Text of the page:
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Flaxbod Igerhorn had been working ticketing for the overnight tour ferries from Analerna since he was eleven, originally having made the crossing over the great Celestial Bay while fleeing the latest of Icyl’s long, grueling civil wars. Despite being rather touchy about the focus of that particular bloody conflict, his heritage ran thick in his blood and his heart, and it was enough for complete strangers to notice his stout, sturdy frame, thick lashes and glittering black eyes and dark, rugged complexion to know he’d spent his childhood being tempered by the battering winds of the Sandy Sea. It was simple work, but his tribulation that led him there instilled great pride in his work that was an invaluable asset to the Celestial Ferry Company. He greeted tourists warmly, worked with efficient but not impersonal speed, and never allowed an unticketed passenger, for any bribe. As a steward of the docks of the most infamous city in the kingdom of Jigsaw, he was perfect and crafted as the traditional Icyl kris dagger he insisted on having at his side rather than the usual standard issue dagger he’d been offered upon the beginning of his employment.
Midnight on Analerna’s seaside was the second most beautiful sight Flaxbod had ever witnessed, only falling short of the Fire Fountains back in Icyl’s capital. Come midnight, three to ten ferry boats, depending on the season, lined up ready to take passengers along the kingdom’s coast, or even across the bay to Icyl or Threed (assuming, of course, travel papers were in hand). Golden globe lights lit by magic clustered on each vessel and along the boardwalk like so many giant fireflies, each one matched by a shimmering specter in the restless black water below. Standing out against the endless indigo cold, they always made Flaxbod pause as he arrived every night. Tonight was proving to be an average one, wholly unremarkable and giving Flaxbod ample spare minutes to enjoy the sights, even with the demon slaves employing their usual barely-permissible jeers and antics, calling at tourists, teasing dock workers who were there willingly and sneaking in vulgar insults by singing them and claiming them as traditional demonic working songs.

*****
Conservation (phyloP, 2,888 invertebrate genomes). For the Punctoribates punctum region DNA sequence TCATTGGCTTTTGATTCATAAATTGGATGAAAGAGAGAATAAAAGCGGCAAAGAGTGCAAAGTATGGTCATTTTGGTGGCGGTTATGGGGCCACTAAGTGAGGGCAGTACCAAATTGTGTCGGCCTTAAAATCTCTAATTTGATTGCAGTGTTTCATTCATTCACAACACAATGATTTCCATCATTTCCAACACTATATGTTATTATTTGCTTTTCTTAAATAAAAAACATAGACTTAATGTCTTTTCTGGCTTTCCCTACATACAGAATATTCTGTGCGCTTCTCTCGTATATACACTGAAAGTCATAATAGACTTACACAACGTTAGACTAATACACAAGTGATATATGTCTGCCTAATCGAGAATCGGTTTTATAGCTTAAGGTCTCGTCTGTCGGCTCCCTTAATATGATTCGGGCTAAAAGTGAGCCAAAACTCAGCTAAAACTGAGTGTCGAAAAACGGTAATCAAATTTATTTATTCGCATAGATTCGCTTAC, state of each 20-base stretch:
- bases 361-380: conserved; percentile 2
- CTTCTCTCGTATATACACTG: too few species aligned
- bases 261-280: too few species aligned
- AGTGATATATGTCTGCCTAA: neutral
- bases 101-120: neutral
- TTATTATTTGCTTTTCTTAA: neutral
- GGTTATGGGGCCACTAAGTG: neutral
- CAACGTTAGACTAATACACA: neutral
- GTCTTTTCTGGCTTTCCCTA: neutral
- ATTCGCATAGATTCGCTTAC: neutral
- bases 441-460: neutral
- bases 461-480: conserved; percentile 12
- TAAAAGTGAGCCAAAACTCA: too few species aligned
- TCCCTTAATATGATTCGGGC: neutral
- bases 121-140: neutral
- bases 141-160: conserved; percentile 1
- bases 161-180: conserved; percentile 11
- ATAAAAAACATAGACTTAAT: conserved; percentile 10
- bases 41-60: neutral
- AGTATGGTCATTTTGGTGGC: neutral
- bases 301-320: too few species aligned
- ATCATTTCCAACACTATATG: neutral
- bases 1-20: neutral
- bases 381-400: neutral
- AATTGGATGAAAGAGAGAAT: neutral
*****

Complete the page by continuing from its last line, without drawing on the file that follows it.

Then, an all-too-sudden lull in this activity alerted Flaxbod to where a handful of slaves were manhandling some luggage bound for Asher; after all, they were currently on their eighth chorus of their favorite song, “Hey Nonny Nonny, That Man’s Face Looks Like a Toilet and I’ve Got to Take a Piss.”
What had apparently given them adequate cause to end their musical tirade was a young man and, presumably, his mate, accompanied by a muscular tawny gryphon casting wary glares at any demon his eyes fell on, as well some sort of oversized plush cat enchanted with an animation spell. Flaxbod had seen stranger every year at the Icyl Parade of Souls. They had very little luggage and were dressed for pleasure, not travel. Perhaps they were native and planning a jaunt to Asher for an evening or two—probably to see relatives, as Asher has never been the ideal place for a fashionable excursion.
Immediately, the demons began addressing the well-dressed horned man lewdly. Of course, saying a demon behaved lasciviously is rather like describing a cow as behaving in a bovine manner. And by Flaxbod’s keen ears, which could hear whispered Icylli stereotypes at twenty-five paces and whispered plans to share a boat ticket to cheat them out of money at fifty paces, they seemed to be asking the white-haired man about a “seeing to” they felt they’d been promised. Just as the victim’s female companion began scolding them in a maternal manner suggesting they’d be sent to bed without supper (coincidentally a common punishment for disobedient dock slaves), a nearby dockhand clad in a green-lined jacket matching the color of the demons’ magic-blocking collars trundled over and shooed his unwilling charges back to their work.
Flaxbod rolled his eyes; he was not opposed to slavery on principle but rather on the grounds that they were troublesome to work around, and home in Icyl there were plenty of perfectly agreeable people who could have been all too pleased to do twice the work for a survivable wage! No sense in it.